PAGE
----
A smooth bore barrel is just smooth all the way through. With this barrel you can shoot a variety of ammunition from bird shot, to buck shot and even slugs. Although the accuracy of shooting a slug is less than a rifled barrel you still have decent accuracy especially when using a rifled slug (the slug is grooved to replicate the spin a rifled bore would put on the slug).

Chokes… yeah what’s a choke… that’s what I said too. Well here’s the story – when you shoot bird shot and buck shot you are actually expelling several tiny little projectiles toward your intended target. Now depending on how far your target is the shot will start to expand thereby making a larger impact and if far enough having a lot of that shot miss the target and stray into parts unknown. In reality you want your shot to hit your intended target in a small area to effectively kill. So, the remedy to maintaining a tighter “pattern” (I’ll get into that later) is to constrict the shot once it leaves your barrel to keep it in a tight pattern over a longer distance. That’s basically what a choke does. There are several types of chokes (Cylinder, Improved Cylinder, Modified, Full). Each one has an intended purpose based on the game you are looking to fell for hunting. However it has to be said that all barrels can not accept chokes. You will need a barrel that is threaded to accept chokes. And for the love of god never fire your weapon threaded for chokes without a choke because you will screw up the threading and making it very expensive for yourself to correct the problem with your local gunsmith.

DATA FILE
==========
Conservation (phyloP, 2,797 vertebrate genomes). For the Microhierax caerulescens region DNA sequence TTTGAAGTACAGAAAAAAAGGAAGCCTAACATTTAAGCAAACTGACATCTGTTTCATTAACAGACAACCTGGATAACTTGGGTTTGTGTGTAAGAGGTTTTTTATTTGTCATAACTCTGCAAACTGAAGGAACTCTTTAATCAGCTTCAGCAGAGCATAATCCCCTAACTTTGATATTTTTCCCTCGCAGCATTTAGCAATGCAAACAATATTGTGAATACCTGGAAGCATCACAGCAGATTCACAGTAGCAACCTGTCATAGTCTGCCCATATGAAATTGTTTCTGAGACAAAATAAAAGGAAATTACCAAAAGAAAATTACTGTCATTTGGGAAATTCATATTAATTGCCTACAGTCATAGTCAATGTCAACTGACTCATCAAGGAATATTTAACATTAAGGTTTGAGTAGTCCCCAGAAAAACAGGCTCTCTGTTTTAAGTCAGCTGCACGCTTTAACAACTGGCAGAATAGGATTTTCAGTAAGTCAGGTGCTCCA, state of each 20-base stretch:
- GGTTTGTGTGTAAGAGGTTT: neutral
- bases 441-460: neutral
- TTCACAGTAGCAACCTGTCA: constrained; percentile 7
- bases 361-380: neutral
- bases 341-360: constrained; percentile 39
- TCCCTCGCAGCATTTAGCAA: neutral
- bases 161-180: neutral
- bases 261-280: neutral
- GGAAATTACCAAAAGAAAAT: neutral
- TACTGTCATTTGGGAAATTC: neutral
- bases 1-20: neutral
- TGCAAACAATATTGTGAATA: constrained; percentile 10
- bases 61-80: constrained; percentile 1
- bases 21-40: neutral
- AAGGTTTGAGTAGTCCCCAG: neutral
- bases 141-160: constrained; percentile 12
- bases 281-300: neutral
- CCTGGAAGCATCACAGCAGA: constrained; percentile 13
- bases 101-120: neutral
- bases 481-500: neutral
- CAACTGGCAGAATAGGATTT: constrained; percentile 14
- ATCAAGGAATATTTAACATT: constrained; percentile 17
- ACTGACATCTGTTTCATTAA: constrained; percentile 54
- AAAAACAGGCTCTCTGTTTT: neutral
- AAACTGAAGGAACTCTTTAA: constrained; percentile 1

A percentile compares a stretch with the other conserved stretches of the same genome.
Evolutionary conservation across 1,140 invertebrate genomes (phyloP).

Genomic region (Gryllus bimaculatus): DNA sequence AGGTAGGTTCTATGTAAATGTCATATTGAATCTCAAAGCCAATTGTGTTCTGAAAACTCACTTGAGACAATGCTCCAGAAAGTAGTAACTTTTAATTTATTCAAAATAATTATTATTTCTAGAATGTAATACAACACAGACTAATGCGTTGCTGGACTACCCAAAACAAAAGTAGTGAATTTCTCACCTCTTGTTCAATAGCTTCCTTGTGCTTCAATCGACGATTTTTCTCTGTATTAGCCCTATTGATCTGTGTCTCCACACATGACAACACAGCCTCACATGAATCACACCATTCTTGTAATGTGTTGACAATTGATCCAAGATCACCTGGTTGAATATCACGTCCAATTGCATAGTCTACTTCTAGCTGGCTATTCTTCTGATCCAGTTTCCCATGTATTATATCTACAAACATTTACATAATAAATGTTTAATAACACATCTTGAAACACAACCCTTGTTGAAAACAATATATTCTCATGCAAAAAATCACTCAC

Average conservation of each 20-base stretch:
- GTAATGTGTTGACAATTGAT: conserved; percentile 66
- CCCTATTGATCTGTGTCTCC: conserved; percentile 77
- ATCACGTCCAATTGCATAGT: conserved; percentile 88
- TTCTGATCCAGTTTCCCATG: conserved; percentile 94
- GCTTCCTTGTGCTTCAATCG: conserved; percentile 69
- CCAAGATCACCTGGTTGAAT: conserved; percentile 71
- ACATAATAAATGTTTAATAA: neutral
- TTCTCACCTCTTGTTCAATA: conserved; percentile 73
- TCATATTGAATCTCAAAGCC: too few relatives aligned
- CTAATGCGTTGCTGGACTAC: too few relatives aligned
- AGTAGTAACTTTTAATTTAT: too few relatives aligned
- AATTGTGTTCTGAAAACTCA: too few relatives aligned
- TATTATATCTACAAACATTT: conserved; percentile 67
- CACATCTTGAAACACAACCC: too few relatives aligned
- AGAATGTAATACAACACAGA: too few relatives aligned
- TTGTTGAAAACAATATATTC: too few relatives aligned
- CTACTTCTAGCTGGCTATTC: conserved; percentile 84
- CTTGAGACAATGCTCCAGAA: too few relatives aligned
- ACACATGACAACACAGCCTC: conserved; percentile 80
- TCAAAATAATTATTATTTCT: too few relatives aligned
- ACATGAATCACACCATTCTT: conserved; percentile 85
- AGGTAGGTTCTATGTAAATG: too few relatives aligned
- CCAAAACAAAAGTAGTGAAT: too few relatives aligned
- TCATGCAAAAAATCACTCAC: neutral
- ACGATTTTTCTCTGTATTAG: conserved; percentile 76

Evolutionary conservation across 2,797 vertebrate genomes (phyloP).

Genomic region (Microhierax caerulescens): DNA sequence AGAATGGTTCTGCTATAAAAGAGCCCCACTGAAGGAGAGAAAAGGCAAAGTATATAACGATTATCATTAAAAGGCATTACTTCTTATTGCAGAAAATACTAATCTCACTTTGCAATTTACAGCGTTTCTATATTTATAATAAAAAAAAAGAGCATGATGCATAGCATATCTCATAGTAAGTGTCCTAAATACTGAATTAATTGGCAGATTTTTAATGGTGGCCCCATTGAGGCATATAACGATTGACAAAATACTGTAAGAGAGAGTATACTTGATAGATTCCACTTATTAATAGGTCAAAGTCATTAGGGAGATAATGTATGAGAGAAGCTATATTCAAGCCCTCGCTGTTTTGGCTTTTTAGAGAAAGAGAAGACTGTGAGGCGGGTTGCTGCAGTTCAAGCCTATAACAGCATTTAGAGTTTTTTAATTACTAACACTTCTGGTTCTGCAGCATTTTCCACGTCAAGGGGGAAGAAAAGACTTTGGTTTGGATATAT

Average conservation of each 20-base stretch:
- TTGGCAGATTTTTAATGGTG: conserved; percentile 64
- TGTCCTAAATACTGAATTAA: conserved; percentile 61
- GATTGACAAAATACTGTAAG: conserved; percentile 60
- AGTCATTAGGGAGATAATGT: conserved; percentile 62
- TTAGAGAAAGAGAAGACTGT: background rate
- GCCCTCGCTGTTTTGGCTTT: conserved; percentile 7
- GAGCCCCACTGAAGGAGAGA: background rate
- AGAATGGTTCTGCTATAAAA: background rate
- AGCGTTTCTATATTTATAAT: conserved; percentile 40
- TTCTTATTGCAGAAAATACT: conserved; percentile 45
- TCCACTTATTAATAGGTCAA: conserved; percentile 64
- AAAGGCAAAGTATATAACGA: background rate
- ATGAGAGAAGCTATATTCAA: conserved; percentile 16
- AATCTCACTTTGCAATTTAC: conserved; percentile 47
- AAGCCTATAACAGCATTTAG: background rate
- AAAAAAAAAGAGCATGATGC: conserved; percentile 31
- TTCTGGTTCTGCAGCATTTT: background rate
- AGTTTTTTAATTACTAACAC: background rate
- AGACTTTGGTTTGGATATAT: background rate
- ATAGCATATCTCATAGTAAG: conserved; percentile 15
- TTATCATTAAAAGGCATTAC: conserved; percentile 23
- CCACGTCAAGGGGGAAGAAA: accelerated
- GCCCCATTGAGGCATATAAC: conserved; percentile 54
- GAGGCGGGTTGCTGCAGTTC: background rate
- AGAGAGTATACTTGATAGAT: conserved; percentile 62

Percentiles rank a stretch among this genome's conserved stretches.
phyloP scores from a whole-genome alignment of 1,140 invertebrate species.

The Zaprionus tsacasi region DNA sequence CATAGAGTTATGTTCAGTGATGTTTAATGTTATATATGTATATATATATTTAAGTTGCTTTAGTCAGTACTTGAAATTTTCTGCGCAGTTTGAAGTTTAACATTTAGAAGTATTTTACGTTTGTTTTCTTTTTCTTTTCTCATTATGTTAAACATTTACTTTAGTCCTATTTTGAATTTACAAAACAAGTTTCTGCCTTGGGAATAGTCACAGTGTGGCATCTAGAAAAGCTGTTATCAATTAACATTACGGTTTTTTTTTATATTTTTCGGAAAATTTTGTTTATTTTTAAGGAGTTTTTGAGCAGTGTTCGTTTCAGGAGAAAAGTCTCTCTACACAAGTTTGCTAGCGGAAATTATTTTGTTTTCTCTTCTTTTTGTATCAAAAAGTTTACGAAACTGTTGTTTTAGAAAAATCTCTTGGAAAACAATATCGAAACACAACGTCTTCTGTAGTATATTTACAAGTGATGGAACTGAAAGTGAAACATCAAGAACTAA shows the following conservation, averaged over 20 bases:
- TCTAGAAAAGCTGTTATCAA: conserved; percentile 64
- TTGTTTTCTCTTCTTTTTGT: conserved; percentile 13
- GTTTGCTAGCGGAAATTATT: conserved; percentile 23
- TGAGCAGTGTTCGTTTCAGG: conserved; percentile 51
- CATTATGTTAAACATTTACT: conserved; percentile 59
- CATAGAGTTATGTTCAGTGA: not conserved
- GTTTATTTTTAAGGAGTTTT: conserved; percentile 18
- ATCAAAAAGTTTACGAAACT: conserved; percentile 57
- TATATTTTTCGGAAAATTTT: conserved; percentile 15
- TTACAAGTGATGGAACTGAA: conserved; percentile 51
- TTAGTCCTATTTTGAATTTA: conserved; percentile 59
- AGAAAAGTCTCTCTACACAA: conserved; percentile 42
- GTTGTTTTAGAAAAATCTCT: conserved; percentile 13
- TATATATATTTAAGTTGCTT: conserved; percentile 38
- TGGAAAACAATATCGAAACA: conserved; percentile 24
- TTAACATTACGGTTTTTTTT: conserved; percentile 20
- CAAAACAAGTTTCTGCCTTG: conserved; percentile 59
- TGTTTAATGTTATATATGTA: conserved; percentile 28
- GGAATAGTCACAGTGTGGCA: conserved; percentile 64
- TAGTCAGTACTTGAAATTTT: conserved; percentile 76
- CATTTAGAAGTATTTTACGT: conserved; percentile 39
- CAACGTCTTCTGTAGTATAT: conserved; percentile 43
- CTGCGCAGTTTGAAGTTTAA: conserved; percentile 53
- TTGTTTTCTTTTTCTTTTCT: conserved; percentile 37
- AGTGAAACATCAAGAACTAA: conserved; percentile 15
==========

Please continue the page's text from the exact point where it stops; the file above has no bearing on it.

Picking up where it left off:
Ammunition:

Now here’s where it started to get really overwhelming to me regarding the subject. The overwhelming problem is that there is so MANY types of ammunition for shotguns.  It actually becomes overwhelming.

Here take a look:

Wikipedia Shotgun Shells

To keep things simple:

Bird Shot – Used to kill birds and small game. Seems to be the cheapest form of ammunition as well as you can pick up a box of 100 rounds of # 7 ½ or # 8 from your local walmart, dicks sporting goods for about $30. Also, great for shooting rounds down the range as the recoil isn’t as bad as the buck shot or slugs because the mass of the projectiles leaving the barrel isn’t as big.

Buck Shot – Used to kill larger game. 00 Buck Shot is also the preferred use for home self defense as the impact is very devastating especially at close range (20 feet). However, if you live in an apartment where your point of confrontation normally would occur where a missed shot might shoot through a wall containing a neighbor you might also consider the # 1 buck shot as studies have shown the stopping power is very good but it wont over penetrate as much as 00 buck and end up killing your neighbor through the wall by mistake.